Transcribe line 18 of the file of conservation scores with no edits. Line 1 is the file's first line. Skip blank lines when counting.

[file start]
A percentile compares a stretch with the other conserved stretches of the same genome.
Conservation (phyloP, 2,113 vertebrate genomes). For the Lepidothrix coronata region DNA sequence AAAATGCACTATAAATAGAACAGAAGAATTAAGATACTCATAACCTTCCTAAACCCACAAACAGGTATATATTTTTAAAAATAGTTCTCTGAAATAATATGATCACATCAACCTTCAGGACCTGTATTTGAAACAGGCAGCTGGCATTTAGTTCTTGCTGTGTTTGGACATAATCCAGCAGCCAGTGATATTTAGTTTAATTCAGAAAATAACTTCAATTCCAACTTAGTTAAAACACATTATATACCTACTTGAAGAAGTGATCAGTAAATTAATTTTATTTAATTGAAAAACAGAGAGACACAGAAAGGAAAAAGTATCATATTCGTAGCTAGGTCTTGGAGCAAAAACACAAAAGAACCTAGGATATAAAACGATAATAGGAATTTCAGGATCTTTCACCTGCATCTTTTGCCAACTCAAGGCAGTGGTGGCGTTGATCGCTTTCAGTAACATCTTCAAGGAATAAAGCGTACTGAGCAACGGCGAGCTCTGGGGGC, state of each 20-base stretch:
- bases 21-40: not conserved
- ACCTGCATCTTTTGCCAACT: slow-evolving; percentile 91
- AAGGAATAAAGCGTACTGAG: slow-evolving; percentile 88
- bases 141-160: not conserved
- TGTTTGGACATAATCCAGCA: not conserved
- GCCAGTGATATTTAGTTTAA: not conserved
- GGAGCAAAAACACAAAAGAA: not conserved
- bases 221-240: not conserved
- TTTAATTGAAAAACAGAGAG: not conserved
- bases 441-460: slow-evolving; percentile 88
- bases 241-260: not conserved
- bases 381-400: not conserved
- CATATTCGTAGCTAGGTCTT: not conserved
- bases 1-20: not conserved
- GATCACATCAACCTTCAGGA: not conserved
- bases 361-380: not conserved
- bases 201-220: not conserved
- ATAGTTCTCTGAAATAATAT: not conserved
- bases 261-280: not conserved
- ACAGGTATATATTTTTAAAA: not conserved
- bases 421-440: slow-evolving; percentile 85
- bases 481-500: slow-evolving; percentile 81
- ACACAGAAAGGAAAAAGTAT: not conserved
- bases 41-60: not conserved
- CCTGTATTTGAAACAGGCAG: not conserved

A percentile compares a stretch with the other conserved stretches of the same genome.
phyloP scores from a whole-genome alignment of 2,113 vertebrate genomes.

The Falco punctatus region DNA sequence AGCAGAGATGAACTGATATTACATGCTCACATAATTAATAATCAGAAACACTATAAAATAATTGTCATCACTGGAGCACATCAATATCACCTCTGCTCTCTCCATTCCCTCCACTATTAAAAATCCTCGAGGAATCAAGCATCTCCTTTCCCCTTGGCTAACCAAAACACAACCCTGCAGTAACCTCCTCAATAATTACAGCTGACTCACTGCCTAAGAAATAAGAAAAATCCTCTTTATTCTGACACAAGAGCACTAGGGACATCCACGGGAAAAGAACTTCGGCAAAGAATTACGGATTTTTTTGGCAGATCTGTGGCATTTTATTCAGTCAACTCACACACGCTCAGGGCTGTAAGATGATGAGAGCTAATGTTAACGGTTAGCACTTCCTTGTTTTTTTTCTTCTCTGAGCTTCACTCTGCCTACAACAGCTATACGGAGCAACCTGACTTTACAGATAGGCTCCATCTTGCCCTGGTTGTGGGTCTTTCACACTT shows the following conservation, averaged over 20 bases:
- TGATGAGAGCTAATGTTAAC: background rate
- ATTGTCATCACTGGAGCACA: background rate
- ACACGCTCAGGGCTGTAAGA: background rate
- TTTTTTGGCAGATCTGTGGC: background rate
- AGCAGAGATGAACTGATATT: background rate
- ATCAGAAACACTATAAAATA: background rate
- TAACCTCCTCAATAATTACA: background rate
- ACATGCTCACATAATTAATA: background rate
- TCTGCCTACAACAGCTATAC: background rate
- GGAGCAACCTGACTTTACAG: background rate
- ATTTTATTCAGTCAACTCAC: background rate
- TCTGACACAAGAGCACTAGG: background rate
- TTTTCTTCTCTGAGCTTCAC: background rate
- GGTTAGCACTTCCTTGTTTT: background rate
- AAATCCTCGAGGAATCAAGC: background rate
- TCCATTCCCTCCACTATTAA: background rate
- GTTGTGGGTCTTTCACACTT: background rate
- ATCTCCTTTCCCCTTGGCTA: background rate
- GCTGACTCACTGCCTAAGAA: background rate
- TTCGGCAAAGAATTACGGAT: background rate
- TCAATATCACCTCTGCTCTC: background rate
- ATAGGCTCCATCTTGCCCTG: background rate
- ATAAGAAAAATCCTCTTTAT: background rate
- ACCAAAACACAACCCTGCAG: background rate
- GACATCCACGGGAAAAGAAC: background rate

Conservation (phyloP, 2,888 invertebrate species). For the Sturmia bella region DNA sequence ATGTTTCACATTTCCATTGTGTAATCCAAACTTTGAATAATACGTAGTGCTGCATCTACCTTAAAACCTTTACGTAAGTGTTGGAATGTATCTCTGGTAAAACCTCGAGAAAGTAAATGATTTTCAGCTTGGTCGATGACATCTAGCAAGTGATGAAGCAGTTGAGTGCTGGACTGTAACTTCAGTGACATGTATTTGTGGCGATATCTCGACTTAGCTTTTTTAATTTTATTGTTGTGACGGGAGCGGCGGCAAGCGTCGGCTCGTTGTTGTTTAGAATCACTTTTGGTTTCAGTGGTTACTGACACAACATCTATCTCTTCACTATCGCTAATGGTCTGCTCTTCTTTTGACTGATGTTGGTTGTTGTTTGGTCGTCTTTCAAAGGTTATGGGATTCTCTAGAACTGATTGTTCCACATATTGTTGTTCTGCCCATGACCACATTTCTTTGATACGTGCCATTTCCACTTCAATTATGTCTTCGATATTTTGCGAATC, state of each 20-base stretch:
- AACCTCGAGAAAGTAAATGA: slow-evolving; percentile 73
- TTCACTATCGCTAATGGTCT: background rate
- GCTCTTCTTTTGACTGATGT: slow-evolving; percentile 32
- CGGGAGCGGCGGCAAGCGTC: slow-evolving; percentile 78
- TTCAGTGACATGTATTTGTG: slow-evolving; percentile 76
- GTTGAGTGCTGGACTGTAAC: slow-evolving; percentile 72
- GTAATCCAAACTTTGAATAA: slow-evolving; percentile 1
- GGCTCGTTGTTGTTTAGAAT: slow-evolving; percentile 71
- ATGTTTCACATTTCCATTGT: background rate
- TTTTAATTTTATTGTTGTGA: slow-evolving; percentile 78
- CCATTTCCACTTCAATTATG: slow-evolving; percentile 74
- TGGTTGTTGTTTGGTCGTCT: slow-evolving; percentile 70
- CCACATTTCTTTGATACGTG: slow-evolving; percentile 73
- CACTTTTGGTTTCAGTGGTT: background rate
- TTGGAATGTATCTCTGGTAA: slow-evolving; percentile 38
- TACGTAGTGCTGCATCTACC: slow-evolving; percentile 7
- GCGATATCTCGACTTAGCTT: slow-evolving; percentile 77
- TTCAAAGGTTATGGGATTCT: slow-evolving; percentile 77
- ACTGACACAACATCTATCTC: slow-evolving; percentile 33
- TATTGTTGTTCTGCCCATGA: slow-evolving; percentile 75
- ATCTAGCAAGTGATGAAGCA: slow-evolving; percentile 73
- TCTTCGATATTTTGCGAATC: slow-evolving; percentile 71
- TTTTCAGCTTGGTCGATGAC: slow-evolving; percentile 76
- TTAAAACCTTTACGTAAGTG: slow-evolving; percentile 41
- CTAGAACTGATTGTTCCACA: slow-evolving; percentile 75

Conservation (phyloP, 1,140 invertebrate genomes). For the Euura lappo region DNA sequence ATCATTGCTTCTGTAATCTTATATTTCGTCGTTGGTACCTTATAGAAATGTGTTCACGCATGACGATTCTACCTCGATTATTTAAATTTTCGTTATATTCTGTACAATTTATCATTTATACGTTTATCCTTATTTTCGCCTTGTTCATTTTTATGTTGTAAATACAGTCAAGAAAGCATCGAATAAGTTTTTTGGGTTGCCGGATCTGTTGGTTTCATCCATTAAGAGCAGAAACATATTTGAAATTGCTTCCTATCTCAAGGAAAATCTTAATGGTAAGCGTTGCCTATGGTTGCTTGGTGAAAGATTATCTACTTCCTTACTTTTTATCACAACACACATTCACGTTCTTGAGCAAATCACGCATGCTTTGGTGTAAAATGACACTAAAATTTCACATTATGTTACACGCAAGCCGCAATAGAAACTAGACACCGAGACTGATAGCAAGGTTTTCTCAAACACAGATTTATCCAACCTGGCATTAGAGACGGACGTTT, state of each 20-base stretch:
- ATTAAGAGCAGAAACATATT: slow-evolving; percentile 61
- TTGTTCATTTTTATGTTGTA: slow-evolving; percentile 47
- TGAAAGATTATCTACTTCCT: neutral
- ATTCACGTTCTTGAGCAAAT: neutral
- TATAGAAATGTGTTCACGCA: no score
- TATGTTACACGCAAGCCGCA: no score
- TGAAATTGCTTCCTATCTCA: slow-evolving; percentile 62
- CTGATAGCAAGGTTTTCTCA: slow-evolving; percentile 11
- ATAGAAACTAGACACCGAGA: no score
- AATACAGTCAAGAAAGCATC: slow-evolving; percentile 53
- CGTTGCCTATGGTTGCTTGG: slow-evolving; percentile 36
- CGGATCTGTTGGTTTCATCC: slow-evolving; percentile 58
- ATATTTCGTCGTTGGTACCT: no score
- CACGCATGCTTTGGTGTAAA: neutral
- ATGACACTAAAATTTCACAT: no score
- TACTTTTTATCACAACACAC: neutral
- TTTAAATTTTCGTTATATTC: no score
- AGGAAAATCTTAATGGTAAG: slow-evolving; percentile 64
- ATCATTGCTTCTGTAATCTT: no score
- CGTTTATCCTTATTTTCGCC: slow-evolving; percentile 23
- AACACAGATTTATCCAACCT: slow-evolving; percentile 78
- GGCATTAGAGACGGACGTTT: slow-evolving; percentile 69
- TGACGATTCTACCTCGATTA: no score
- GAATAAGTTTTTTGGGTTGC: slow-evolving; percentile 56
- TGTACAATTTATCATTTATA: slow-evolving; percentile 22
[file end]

- bases 361-380: not conserved